It may also be time for some more drastic changes to the way the tech world works. (Not least because “anonymized” data often isn’t actually anonymized.) Perhaps, for instance, laws should be changed so individuals legally own all of their data, regardless of who collected it or how, and can control how it can be used and when it is discarded.

As we head into 2017, however, there is some reason for hope—although not for the immediate future. Historically, the technological pendulum has swung back and forth between centralized and decentralized computing. “Big iron” mainframes evolved into personal computers. “Walled gardens” like AOL and CompuServer evolved into the open internet. “The Stacks” may themselves give way to something else, although what that next iteration might look like is unclear. “Personal cloud platform” Sandstorm, perhaps? Blockchains?

We’ll see. But I predict that, even as the mighty T. Rexes of the Stacks stalk the Earth, devouring smaller, plant-eating startups, we will see the early mammals of decentralized technology begin to grow and spread. At first, these species will live side by side, peacefully untroubled by one another. And then, some years from now, these mammals will begin to run rings around the Stacks.


Thank you for subscribing to newsletters from
We think these reports might interest you:

  • It’s Time for the Federal Government to Embrace Wireless and Mobility

    The United States has turned a corner on the adoption of mobile phones, tablets and other smart devices, outpacing traditional desktop and laptop sales by a wide margin. This issue brief discusses the state of wireless and mobility in federal government and outlines why now is the time to embrace these technologies in government.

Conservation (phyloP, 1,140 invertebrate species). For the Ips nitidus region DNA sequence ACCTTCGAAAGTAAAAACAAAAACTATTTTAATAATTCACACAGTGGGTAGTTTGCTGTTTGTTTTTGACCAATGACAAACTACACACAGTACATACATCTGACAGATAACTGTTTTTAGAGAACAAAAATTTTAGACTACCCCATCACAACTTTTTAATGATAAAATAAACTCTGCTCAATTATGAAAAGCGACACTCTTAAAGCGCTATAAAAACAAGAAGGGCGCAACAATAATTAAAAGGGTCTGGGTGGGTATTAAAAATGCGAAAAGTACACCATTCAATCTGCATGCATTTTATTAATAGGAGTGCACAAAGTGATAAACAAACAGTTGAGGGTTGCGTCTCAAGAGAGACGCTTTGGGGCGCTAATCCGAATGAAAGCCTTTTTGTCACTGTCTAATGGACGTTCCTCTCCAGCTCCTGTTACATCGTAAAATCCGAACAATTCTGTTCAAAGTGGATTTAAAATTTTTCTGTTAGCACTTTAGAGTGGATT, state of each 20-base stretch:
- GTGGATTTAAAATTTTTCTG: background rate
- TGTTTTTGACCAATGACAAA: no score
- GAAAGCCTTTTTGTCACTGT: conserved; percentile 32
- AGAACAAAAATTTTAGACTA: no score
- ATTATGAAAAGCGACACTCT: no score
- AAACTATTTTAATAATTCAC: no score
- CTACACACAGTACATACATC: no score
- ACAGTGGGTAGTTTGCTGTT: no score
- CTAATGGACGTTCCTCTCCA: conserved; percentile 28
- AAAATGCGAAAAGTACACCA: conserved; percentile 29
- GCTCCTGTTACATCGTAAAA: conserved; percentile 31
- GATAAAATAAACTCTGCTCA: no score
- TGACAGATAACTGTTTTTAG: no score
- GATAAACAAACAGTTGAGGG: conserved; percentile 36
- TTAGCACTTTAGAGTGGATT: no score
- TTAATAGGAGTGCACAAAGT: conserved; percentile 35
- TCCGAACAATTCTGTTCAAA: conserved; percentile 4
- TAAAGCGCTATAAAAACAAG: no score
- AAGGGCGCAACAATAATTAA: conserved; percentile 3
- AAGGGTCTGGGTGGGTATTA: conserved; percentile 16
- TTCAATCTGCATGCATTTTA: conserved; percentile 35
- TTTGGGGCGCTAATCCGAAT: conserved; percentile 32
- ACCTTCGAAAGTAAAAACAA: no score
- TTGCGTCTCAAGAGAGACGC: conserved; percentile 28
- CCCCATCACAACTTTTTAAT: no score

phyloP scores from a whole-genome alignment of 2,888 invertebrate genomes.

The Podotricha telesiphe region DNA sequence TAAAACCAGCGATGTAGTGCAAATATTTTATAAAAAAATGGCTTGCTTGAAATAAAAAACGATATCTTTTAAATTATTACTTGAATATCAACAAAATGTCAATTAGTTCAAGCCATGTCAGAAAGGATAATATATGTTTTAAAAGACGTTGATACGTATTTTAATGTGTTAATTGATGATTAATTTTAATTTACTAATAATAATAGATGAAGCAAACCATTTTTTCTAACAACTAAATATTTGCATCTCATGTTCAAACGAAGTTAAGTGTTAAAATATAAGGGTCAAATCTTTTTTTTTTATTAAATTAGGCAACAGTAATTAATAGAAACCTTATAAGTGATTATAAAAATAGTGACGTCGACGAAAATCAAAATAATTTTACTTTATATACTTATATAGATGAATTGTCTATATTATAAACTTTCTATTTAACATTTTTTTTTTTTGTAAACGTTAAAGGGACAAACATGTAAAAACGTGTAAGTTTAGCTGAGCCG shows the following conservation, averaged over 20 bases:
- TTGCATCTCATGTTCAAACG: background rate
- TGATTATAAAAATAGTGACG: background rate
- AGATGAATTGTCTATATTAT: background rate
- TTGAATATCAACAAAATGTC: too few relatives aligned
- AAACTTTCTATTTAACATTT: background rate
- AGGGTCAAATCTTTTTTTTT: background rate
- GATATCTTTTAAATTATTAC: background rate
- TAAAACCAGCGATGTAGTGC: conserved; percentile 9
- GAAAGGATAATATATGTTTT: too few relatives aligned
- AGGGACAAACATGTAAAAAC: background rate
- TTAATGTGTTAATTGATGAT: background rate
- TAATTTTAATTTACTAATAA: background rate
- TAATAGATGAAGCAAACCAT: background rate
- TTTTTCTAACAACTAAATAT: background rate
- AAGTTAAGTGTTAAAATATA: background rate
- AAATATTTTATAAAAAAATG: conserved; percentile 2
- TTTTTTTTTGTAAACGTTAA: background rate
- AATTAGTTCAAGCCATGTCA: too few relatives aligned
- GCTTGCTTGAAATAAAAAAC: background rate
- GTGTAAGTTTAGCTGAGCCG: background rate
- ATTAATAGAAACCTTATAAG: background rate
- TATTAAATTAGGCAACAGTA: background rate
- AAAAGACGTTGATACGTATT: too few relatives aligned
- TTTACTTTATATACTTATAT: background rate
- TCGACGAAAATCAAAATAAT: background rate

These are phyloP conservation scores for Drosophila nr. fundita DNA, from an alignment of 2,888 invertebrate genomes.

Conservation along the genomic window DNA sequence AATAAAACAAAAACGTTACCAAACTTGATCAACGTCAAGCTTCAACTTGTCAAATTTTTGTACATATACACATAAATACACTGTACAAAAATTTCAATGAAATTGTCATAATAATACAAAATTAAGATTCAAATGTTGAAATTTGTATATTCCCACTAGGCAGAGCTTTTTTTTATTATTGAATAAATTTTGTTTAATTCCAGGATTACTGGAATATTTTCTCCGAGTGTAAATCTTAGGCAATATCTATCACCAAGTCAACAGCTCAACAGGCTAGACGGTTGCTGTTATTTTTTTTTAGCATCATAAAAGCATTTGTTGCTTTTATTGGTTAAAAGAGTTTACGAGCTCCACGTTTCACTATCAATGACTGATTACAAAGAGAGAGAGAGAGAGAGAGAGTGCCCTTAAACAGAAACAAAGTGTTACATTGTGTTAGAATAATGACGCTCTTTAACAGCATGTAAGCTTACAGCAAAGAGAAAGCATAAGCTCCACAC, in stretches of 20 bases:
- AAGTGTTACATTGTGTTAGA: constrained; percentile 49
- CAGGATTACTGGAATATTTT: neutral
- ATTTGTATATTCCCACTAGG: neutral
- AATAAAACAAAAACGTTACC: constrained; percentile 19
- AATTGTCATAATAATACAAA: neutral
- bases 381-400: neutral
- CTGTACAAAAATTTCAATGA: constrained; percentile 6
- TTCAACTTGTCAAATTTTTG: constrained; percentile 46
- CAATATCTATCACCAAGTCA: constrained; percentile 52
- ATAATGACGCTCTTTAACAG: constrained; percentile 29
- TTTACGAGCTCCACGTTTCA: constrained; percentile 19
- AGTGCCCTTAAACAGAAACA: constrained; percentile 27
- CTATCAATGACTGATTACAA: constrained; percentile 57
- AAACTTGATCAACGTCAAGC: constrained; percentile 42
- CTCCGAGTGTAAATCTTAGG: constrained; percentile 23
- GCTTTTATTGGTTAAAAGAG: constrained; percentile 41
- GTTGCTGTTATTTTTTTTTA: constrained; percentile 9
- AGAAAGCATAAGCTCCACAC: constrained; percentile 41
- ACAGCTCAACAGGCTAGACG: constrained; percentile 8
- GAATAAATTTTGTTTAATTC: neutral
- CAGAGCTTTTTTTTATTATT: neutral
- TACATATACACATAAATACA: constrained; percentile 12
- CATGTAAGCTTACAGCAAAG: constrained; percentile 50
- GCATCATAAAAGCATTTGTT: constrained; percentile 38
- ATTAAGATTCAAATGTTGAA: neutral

• Featured Content from RSA Conference: Dissed by NIST

    Learn more about the latest draft of the U.S. National Institute of Standards and Technology guidance document on authentication and lifecycle management.

  • A New Security Architecture for Federal Networks

    Federal government networks are under constant attack, and the number of those attacks is increasing. This issue brief discusses today's threats and a new model for the future.

  • Going Agile:Revolutionizing Federal Digital Services Delivery

    Here’s one indication that times have changed: Harriet Tubman is going to be the next face of the twenty dollar bill. Another sign of change? The way in which the federal government arrived at that decision.

  • Software-Defined Networking

    So many demands are being placed on federal information technology networks, which must handle vast amounts of data, accommodate voice and video, and cope with a multitude of highly connected devices while keeping government information secure from cyber threats. This issue brief discusses the state of SDN in the federal government and the path forward.

  • The New IP: Moving Government Agencies Toward the Network of The Future

    Federal IT managers are looking to modernize legacy network infrastructures that are taxed by growing demands from mobile devices, video, vast amounts of data, and more. This issue brief discusses the federal government network landscape, as well as market, financial force drivers for network modernization.


When you download a report, your information may be shared with the underwriters of that document.